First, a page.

When he first started to think about his book he happened to be reading Amos Oz’s recent memoir of his childhood, A Tale of Love and Darkness. He was startled, he writes, to find that in Oz’s description of a parallel city on the other side of the conflict, only a “hundred feet,” as he put it, away, there were hardly any Arabs and no hint of the world he had known as a child. This made Nusseibeh ask what his parents had known of the people in Oz’s world and of the holocaust that determined their outlook on life:
Weren’t both sides of the conflict totally immersed in their own tragedies, each one oblivious to, or even antagonistic toward, the narrative of the other?
Isn’t this inability to imagine the lives of the “other” at the heart of the Israeli– Palestinian conflict?
When he first returned from Oxford after graduation, Nusseibeh still believed in a secular binational state within a united country. He lectured throughout Israel to surprised audiences, proposing that Israel formally annex the occupied territories. Both communities, he said, ought to live in one democratic state under the same law. He found few Israelis who shared this view and a great many who suspected a devious plot to establish a Muslim Palestinian state, since the birth rate among Palestinians was almost double that of Israelis. Israeli right-wingers dubbed him “the smiling face of Palestinian terror,” indeed the “most dangerous Palestinian alive.”
He came to know Israeli politicians. The “thousand faced” Shimon Peres, at the time foreign minister under the fanatically hawkish Likud Prime Minister Yitzhak Shamir, heard about this unusual Palestinian and invited him to his office. Nusseibeh told Peres that the PLO had changed and was eager to recognize Israel if Israel recognized Palestinian national rights. Peres dismissed this view, saying that a tiger remains a tiger as long as he has his spots. “If the PLO really is serious, it’ll have to shed its spots, in which case the tiger would be a cat, and cat is certainly no tiger,” a clever Talmudic argument, Nusseibeh felt. Peres, who still yearned for a deal with Jordan, wasn’t so bad after all, he decided.
From Arabs, the reaction was less friendly. Writing about Nusseibeh’s proposed binational state, the Jordanian daily Al-Nahar ran the headline “ARAB WANTS TO CONVERT TO JUDAISM” and claimed that “Sari Nusseibeh wants to join the Israeli Army.” He received death threats. One morning, as he was coming out of his class at Birzeit University, he was attacked by four men with fists, clubs, and a broken bottle. His arm was broken. Blood oozed from his face. He was rushed to a hospital. The university reacted with a halfhearted statement denouncing politics on campus. The student union said nothing. Lucy, also a teacher, had just come out of her class when she heard the hubbub and got only a shrugged response from a bystander: “Just a traitor!” Nusseibeh came away from this experience convinced that a two-state solution—rather than a binational state—was the only answer.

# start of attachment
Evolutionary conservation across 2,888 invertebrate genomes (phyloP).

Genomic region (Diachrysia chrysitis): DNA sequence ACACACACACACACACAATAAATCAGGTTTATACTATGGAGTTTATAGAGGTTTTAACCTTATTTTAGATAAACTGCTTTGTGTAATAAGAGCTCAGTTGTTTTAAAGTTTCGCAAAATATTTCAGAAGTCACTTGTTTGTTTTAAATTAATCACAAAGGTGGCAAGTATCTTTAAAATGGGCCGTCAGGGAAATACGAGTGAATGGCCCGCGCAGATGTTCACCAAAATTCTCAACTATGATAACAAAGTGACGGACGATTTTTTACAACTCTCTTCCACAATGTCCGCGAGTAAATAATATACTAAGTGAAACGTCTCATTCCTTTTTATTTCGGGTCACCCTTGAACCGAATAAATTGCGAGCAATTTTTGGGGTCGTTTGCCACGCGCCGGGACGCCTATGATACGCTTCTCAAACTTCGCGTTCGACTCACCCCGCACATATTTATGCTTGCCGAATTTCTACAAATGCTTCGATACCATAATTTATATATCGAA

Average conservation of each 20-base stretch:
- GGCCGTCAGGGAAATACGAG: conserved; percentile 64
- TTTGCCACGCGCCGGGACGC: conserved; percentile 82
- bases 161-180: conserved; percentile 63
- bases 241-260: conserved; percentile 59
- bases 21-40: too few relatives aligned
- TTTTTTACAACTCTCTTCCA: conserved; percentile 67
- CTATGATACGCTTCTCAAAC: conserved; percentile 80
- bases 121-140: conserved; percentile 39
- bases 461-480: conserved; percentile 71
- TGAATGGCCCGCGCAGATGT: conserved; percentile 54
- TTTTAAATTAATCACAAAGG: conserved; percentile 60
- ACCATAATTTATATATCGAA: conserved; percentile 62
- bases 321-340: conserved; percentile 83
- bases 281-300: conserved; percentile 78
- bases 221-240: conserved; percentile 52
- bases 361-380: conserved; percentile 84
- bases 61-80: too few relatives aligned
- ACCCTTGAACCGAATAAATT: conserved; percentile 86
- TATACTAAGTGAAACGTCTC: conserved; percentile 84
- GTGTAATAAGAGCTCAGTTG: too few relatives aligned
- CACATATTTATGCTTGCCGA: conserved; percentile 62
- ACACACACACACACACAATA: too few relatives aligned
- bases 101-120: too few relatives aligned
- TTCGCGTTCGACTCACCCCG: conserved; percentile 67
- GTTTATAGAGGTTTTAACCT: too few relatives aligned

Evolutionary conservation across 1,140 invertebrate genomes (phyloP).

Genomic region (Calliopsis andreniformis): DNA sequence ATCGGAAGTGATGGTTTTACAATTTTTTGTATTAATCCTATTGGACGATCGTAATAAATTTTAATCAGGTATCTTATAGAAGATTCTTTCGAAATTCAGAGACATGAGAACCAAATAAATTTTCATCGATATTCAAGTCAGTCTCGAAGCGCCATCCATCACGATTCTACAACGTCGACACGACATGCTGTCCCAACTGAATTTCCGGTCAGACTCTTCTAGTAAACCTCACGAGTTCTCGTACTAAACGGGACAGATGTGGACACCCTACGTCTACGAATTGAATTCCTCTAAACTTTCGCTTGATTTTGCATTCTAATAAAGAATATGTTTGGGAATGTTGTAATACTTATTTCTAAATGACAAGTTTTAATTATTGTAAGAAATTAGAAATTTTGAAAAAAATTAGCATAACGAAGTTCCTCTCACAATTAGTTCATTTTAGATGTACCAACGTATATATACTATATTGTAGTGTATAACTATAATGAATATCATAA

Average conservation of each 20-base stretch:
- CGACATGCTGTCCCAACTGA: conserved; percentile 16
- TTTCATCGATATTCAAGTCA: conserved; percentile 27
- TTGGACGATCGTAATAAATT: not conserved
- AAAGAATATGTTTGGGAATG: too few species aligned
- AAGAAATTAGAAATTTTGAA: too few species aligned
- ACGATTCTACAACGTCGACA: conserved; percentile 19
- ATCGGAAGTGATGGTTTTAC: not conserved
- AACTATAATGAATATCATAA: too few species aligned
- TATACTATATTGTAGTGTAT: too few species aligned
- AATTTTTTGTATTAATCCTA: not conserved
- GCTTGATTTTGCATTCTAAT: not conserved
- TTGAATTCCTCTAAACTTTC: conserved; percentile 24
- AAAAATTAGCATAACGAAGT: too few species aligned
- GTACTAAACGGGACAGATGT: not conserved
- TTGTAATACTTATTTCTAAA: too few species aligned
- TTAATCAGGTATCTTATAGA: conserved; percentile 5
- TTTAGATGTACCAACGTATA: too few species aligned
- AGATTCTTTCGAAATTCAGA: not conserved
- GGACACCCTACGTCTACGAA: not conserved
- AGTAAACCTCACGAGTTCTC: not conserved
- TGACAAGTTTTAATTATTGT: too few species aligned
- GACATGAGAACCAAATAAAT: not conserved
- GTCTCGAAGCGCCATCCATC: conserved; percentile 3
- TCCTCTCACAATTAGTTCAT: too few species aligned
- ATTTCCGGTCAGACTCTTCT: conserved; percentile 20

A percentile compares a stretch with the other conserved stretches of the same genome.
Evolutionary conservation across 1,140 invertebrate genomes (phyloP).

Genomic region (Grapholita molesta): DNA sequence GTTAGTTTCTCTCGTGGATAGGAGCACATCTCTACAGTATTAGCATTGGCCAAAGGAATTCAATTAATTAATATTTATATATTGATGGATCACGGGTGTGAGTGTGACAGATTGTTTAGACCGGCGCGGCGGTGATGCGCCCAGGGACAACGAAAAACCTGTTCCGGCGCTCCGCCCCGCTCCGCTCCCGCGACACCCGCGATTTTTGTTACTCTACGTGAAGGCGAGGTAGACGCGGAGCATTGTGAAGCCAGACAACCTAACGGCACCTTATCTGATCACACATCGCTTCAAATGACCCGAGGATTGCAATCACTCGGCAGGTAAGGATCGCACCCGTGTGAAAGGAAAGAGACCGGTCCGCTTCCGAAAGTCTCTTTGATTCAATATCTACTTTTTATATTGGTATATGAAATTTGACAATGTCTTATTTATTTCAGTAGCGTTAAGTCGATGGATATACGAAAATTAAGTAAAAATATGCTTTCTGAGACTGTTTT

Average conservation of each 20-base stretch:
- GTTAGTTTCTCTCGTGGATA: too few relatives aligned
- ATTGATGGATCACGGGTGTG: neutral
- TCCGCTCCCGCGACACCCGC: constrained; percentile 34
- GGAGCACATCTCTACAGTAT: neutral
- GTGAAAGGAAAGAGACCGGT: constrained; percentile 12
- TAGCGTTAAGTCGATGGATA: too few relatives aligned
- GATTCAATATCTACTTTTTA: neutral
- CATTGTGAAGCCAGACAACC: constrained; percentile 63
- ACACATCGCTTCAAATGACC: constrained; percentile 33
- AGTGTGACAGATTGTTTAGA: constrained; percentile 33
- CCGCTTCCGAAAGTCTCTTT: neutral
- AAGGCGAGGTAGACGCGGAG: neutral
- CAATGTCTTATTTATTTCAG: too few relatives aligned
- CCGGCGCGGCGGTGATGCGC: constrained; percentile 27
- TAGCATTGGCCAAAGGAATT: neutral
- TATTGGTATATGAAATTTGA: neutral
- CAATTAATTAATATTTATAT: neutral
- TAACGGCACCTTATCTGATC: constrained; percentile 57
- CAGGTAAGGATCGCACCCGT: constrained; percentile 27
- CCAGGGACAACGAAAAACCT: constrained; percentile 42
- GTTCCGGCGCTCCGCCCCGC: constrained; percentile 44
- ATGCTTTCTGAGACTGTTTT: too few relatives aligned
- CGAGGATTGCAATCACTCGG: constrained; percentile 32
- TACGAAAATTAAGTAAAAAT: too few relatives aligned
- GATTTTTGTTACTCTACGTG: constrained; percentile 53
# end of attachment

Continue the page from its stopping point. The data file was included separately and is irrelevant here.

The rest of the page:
He and his wife taught for many years at Birzeit, often claimed by the Israelis to be a “hotbed of Palestinian nationalism.” For some time, he also taught Islamic philosophy at Hebrew University. In the mid-1980s and early 1990s, he walked a thin, dangerous line between his career as an internationally recognized philosophy professor and his activities as a subversive militant of the growing nationalist underground. He carried in from Jordan large sums of money for the insurgents. He believed that civil disobedience, not guns, would win Palestinian liberty. He was one of the coordinators of the first intifada (between 1986 and 1993), the so-called intifada of stone-throwing young people. When it first broke out, he was as stunned by it as everybody else. Indirectly, it was his brainchild. Before December 1988, seven hundred soldiers sufficed to keep order in the occupied territories. After the outbreak of the first intifada, eight thousand troops were unable to pacify Gaza alone. Nusseibeh wrote many of the first intifada’s leaflets and co-drafted its political program, calling for direct negotiations between Israel and the PLO. The intifada’s messages were pasted onto walls everywhere on the same day each month. The police tried to intercept them and finally tracked down one of the printing presses. One of his young collaborators, a student, was arrested and tortured but did not give away Nusseibeh’s name:
These village boys, who before their arrest couldn’t make heads or tails out of Kant or Sartre, returned from the interrogation room with a deep understanding of freedom. As paradoxical as it sounds, they reemerged from the Israeli prison camp emotionally, intellectually, and spiritually freer than they were when they went in.